The present results provide a proof of concept for three points. First, hierarchical network configurations lead to different levels of sustained activity independent of global topological properties, such as characteristic path length or clustering coefficient. Therefore, the identification of an optimal network configuration associated with a maximum level of LSA is a suitable target for evolutionary graph optimization. Second, only specific hierarchical network arrangements can be realized for a limited network size. Even for the human brain with an estimated number of 125,000 columns per hemisphere (Jones and Peters, 1984 ) under the assumptions made in section “Anatomical constraints”, only a small fraction of potential hierarchies can be realized within the current framework. For the “human-size” network, three hierarchical levels with up to 18 sub-modules and four levels with up to 8 sub-modules are possible. These limits are beyond the ones of the “macaque-size” network which maximally allowed six and four sub-modules for three and four hierarchical levels, respectively. Therefore, simple combinatorics suggest that it is easier to vary the number of modules at each level than to increase the number of levels for larger brains. Third, the number of configurations which lead to sustained activity decreases with network size if the edge density remains constant, but remains large even for large network sizes if the average number of connections per node is kept constant. This model finding corresponds to the observation from comparative studies that the number of connections of a neural node (e.g., the number of synapses of a neuron) rather than the ratio of connections (e.g., being connected to 10% of all neighbors) largely remains constant across species with different brain sizes (Ringo, 1991 ; Schüz and Demianenko, 1995 ; Zhang and Sejnowski, 2000 ; Striedter, 2004 ). Moreover, for constant average node degree, the optimal configurations in larger networks tended to possess more hierarchical levels, suggesting a beneficial contribution of the more intricately structured topology in larger neural networks to dynamical stability. There are indications from compilations of biological neural connectivity (e.g., www.cocomac.org ) that support this model finding. For example, cluster analyses suggest that primate cortical connectivity is structured on more levels than connectivity in smaller brains, if one considers that there exist primate visual “streams” (Young, 1992 ; Hilgetag et al., 2000 ), that is, subdivisions of the visual network module that are apparently absent in the rat (Burns and Young, 2000 ) or cat network (Scannell et al., 1999 ; Zamora-López et al., 2010 ) Moreover, there are generally more modules in larger brains, if cortical areas can be considered as modules.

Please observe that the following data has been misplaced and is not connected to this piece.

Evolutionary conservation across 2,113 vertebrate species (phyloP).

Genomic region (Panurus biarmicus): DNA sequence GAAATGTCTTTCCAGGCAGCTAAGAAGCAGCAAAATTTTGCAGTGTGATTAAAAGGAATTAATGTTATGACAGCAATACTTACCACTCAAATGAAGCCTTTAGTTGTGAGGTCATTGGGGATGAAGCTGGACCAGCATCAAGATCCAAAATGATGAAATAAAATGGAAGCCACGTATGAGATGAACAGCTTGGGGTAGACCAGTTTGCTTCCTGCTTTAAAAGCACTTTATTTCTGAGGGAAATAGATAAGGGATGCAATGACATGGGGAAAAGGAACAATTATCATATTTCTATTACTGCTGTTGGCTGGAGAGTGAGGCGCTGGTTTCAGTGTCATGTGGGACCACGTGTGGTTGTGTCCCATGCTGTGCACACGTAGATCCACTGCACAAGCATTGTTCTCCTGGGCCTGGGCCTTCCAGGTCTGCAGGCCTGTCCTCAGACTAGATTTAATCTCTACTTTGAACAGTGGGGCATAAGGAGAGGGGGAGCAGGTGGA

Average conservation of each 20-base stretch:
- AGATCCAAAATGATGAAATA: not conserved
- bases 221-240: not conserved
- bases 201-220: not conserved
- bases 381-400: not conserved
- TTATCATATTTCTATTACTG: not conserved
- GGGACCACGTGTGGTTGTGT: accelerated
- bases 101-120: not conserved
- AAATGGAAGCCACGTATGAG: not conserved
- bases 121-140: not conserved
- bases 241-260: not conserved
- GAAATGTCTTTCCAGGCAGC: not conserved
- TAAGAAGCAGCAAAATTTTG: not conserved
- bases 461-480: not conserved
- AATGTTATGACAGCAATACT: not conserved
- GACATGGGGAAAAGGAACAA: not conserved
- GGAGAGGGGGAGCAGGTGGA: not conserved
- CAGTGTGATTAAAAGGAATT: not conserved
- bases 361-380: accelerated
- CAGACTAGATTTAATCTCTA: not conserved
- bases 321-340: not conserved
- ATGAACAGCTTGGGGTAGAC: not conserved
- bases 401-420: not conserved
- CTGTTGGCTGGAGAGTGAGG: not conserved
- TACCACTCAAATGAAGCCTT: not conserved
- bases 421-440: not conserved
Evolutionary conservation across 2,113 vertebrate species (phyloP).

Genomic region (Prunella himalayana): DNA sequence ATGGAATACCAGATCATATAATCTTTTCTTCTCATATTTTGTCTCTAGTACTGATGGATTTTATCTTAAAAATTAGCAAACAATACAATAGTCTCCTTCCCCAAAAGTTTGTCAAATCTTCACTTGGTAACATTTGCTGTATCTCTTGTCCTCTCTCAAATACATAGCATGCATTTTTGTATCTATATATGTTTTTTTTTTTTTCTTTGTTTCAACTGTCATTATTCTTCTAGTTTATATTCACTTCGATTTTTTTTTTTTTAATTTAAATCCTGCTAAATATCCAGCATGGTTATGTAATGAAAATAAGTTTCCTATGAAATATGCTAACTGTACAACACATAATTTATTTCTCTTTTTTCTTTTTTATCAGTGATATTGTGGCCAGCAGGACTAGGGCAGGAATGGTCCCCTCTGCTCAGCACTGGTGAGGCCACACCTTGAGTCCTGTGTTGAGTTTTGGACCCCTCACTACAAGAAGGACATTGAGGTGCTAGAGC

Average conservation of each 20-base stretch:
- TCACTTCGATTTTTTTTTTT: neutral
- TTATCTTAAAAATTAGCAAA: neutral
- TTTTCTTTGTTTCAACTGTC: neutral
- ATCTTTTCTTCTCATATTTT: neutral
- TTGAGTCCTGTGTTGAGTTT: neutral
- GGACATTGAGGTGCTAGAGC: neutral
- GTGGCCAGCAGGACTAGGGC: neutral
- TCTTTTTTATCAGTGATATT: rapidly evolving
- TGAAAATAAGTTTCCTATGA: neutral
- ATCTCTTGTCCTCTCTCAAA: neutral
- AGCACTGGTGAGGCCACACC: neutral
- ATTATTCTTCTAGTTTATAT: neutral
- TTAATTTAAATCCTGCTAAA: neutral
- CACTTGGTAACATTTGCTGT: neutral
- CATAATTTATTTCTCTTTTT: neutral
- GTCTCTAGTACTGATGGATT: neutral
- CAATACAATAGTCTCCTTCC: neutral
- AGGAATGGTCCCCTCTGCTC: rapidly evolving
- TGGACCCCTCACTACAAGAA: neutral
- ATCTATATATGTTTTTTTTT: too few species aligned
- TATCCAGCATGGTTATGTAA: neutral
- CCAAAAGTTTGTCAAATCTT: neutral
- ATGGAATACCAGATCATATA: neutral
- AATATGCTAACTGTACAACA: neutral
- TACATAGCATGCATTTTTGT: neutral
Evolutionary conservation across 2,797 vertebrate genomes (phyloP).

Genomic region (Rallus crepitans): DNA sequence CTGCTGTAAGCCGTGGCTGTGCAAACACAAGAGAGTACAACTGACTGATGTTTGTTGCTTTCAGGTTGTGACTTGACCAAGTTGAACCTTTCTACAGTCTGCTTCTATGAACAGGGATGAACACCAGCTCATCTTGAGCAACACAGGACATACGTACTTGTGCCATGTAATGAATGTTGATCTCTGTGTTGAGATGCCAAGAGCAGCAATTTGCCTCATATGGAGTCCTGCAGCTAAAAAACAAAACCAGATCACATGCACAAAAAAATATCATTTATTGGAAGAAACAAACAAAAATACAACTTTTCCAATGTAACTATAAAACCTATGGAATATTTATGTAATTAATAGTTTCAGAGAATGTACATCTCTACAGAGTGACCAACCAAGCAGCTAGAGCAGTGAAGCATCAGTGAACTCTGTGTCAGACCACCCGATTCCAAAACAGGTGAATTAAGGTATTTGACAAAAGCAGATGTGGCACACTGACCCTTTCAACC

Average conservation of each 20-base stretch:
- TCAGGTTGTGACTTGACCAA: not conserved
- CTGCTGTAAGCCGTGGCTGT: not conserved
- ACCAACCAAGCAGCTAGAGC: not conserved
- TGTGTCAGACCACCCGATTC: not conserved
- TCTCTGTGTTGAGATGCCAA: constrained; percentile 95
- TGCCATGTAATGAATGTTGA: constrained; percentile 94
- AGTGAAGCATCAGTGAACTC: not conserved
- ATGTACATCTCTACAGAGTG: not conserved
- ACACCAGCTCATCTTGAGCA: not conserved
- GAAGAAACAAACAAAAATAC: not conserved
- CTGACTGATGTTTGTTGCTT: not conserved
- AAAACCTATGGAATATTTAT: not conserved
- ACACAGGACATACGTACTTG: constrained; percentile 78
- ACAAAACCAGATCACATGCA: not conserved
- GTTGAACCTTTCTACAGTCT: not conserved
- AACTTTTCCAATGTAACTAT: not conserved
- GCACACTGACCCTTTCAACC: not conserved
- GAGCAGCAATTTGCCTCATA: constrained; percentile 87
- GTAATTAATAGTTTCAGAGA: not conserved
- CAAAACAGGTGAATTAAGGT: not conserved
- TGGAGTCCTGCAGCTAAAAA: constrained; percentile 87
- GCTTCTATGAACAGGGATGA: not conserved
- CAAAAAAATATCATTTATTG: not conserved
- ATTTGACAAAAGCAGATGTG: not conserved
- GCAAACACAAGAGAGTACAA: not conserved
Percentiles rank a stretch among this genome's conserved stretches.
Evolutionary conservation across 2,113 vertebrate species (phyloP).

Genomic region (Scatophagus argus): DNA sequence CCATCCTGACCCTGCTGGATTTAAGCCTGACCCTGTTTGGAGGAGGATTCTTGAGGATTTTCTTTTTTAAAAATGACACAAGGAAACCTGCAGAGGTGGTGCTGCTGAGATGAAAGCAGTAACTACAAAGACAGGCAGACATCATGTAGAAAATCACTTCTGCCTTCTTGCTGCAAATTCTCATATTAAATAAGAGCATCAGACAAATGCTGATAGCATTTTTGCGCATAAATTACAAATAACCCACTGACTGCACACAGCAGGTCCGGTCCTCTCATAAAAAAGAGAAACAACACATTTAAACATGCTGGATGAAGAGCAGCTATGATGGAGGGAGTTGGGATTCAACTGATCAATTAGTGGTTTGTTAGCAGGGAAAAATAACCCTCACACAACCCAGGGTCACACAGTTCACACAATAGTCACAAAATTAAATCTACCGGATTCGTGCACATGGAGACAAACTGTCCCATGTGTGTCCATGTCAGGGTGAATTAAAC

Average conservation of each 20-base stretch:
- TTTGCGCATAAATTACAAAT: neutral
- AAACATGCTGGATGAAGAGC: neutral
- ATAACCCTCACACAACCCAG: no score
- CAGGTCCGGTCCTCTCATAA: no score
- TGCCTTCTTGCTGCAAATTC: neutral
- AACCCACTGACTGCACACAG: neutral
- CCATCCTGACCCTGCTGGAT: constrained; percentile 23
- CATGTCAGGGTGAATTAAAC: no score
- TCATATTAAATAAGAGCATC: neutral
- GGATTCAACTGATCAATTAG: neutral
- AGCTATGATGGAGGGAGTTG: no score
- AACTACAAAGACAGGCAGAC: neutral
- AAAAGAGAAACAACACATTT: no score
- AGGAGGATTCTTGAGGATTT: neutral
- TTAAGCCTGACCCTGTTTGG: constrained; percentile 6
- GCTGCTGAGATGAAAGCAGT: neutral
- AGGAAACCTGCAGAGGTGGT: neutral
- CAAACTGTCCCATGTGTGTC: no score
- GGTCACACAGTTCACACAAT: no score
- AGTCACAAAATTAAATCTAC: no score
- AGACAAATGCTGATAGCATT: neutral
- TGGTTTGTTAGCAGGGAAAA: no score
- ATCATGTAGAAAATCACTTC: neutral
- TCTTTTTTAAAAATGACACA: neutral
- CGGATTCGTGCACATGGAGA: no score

The finding of increased hierarchical structure in larger networks may appear counterintuitive given that there are limits on the number of hierarchical levels even in large networks, as discussed above. However, an appropriately large number of levels may be a necessary constraint for sustaining activity. If the number of modules in a large network was increased without increasing the number of levels, then, in principle, it would be easy to activate each module. However, activation of the global network may be prevented by dispersion of the activity across the entire network, which means that there may not exist enough projections into each of the individual modules to activate them. Similarly, if there are few large modules, activity may be dispersed within the modules. In order to establish a balance between the number and size of modules in large networks, additional levels need to be created, as confirmed by the modeling results.